August 26, 2010
By AOPA ePublishing staff
Limiting seaplane access to the northern and southern edges of Ross Lake in northern Washington is too restrictive, AOPA wrote in formal comments to the National Park Service (NPS).
The NPS is developing a management philosophy to guide decisions regarding the Ross Lake National Recreation Area for the next two decades. But one portion of the proposal lists several restrictions to seaplane access, including limiting the access to the northern and southern parts of the lake or completely banning access.
AOPA has pointed out that the lake averages only 12 to 24 seaplane operations per year and that there is no record of complaints against seaplanes at Ross Lake. In addition, seaplane operations are not expected to increase over the next 20 years.
“Seaplane pilots and visitors to the national parks recognize the need for all users to enjoy their experiences. Normal operating procedures for seaplane pilots include flying friendly to avoid creating disturbances by reducing power settings after takeoff, minimizing over flights and keeping a sharp lookout for other vessels and people on the water,” AOPA explained.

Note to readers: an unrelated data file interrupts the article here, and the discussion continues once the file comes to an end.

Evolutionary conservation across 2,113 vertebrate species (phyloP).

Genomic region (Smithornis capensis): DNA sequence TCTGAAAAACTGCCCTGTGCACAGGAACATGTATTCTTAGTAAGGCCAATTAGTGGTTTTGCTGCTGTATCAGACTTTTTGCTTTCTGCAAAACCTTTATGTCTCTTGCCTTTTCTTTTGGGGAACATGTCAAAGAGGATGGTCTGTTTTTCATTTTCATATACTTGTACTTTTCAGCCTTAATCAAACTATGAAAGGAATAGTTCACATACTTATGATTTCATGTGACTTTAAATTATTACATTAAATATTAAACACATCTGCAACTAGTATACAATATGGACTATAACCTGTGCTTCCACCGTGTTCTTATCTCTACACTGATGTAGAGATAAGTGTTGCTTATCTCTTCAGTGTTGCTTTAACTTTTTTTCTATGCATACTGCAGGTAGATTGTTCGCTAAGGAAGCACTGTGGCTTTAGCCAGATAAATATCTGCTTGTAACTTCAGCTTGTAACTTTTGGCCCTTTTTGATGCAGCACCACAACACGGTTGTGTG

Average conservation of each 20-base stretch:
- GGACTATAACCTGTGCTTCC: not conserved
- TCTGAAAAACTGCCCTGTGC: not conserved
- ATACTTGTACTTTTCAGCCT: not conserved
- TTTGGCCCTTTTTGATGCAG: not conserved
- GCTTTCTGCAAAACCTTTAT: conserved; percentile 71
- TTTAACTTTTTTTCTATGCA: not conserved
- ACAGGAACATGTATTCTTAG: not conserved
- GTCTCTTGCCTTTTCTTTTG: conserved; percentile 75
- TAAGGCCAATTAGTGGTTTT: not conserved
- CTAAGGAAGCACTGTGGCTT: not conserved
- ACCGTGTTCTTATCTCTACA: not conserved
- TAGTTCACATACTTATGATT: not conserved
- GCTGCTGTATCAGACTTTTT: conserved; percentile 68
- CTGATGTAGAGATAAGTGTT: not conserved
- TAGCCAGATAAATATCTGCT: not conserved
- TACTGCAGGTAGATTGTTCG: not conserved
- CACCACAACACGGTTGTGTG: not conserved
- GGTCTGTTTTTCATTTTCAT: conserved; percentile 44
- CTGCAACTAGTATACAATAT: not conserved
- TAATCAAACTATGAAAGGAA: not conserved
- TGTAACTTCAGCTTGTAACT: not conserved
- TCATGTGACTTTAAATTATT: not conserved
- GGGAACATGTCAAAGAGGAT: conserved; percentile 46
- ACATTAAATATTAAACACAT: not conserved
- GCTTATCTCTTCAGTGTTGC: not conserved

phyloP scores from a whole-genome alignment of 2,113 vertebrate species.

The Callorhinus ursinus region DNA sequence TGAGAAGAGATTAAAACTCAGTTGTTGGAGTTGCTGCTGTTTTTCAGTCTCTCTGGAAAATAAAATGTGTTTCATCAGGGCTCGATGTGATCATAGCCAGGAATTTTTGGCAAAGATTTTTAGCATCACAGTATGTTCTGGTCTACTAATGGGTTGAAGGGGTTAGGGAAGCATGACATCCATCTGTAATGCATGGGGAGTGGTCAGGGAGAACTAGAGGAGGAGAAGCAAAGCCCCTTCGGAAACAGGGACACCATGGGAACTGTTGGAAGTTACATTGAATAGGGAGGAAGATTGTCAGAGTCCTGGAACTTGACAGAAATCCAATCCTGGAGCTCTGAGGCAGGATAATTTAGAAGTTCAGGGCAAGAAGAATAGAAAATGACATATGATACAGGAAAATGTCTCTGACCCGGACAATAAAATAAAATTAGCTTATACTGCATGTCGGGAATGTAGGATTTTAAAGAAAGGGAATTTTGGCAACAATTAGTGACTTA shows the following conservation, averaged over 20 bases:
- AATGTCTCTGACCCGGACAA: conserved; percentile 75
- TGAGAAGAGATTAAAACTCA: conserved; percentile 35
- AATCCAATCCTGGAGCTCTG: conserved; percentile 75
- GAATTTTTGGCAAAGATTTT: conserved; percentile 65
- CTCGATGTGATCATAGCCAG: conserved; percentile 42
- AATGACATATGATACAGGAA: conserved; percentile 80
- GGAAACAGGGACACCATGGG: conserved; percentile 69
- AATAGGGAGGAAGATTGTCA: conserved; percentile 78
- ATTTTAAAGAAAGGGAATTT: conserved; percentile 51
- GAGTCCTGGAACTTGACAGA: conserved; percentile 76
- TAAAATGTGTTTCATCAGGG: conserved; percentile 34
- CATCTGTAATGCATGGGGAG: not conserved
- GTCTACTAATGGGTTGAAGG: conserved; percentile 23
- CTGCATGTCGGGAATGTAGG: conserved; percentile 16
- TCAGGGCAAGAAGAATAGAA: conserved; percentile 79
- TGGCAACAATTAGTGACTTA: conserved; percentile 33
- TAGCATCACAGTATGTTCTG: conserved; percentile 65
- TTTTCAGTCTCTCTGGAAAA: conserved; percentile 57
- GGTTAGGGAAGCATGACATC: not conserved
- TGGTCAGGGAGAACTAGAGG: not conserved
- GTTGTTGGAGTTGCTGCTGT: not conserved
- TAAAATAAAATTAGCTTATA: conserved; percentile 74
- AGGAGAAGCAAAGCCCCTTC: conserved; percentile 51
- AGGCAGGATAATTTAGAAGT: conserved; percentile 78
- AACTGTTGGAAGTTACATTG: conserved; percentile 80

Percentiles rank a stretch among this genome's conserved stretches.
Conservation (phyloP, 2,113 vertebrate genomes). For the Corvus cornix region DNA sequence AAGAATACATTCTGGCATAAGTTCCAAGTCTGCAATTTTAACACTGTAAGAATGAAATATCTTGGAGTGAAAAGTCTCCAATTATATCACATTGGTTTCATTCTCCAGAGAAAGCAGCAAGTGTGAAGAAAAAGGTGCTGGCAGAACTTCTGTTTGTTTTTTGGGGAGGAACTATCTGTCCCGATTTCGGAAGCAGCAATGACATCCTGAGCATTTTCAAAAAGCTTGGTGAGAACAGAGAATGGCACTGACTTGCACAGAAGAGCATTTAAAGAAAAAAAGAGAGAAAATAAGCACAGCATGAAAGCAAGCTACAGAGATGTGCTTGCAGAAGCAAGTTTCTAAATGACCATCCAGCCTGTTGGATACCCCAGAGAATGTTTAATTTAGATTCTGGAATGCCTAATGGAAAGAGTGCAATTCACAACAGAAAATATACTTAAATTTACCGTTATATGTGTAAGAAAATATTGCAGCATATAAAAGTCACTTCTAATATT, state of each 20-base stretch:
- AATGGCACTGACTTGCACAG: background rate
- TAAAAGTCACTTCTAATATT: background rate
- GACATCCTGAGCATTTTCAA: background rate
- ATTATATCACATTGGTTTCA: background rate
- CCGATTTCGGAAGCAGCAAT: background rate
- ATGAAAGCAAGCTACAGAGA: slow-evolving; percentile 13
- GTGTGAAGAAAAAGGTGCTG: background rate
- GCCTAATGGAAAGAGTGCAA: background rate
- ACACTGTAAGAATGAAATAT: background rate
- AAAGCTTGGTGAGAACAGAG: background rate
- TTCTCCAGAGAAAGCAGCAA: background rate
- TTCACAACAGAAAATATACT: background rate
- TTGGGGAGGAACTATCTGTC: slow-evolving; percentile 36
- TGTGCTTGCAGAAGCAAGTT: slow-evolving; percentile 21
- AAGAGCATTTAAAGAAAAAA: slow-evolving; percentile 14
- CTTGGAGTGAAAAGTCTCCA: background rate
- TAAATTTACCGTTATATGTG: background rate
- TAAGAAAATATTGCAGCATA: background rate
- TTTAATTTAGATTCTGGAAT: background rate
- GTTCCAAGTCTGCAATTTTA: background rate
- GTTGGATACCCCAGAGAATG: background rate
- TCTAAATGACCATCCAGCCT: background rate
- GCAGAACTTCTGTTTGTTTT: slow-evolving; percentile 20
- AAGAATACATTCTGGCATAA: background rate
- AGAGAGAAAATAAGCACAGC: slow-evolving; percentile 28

In addition to filing formal comments opposing the proposed restrictions, AOPA will continue to work closely with the Washington Seaplane Pilots Association, local pilots, and the NPS in an effort to preserve access. AOPA Vice President of Airports and State Advocacy Greg Pecoraro attended an NPS meeting about the plan in July.
“Pilots voiced their opposition during a series of National Park Service meetings, but there’s still more that can be done to preserve access,” Pecoraro said. “Submit your written comments, explaining why access needs to be preserved. It is important that the National Park Service hear from all pilots who would be affected by their proposal.”
Comments are due by Sept. 30 and can be submitted online.
November 21, 2014 ePilot Training Tip: Fleshing out FICONs
The FAA encourages pilots to do a number of things in order to increase safety, but does not require them. Check out these three actions that are recommended.
Among the very first lessons a pilot learns is that a control yoke is not a steering wheel. Research underway in Europe could change that.
VOLUNTEER AT AN AOPA FLY-IN NEAR YOU!
SHARE YOUR PASSION. VOLUNTEER AT AN AOPA FLY-IN. CLICK TO LEARN MORE >>>
VOLUNTEER LOCALLY AT AOPA FLY-IN! CLICK TO LEARN MORE >>>
BE A PART OF THE FLY-IN VOLUNTEER CREW! CLICK TO LEARN MORE >>>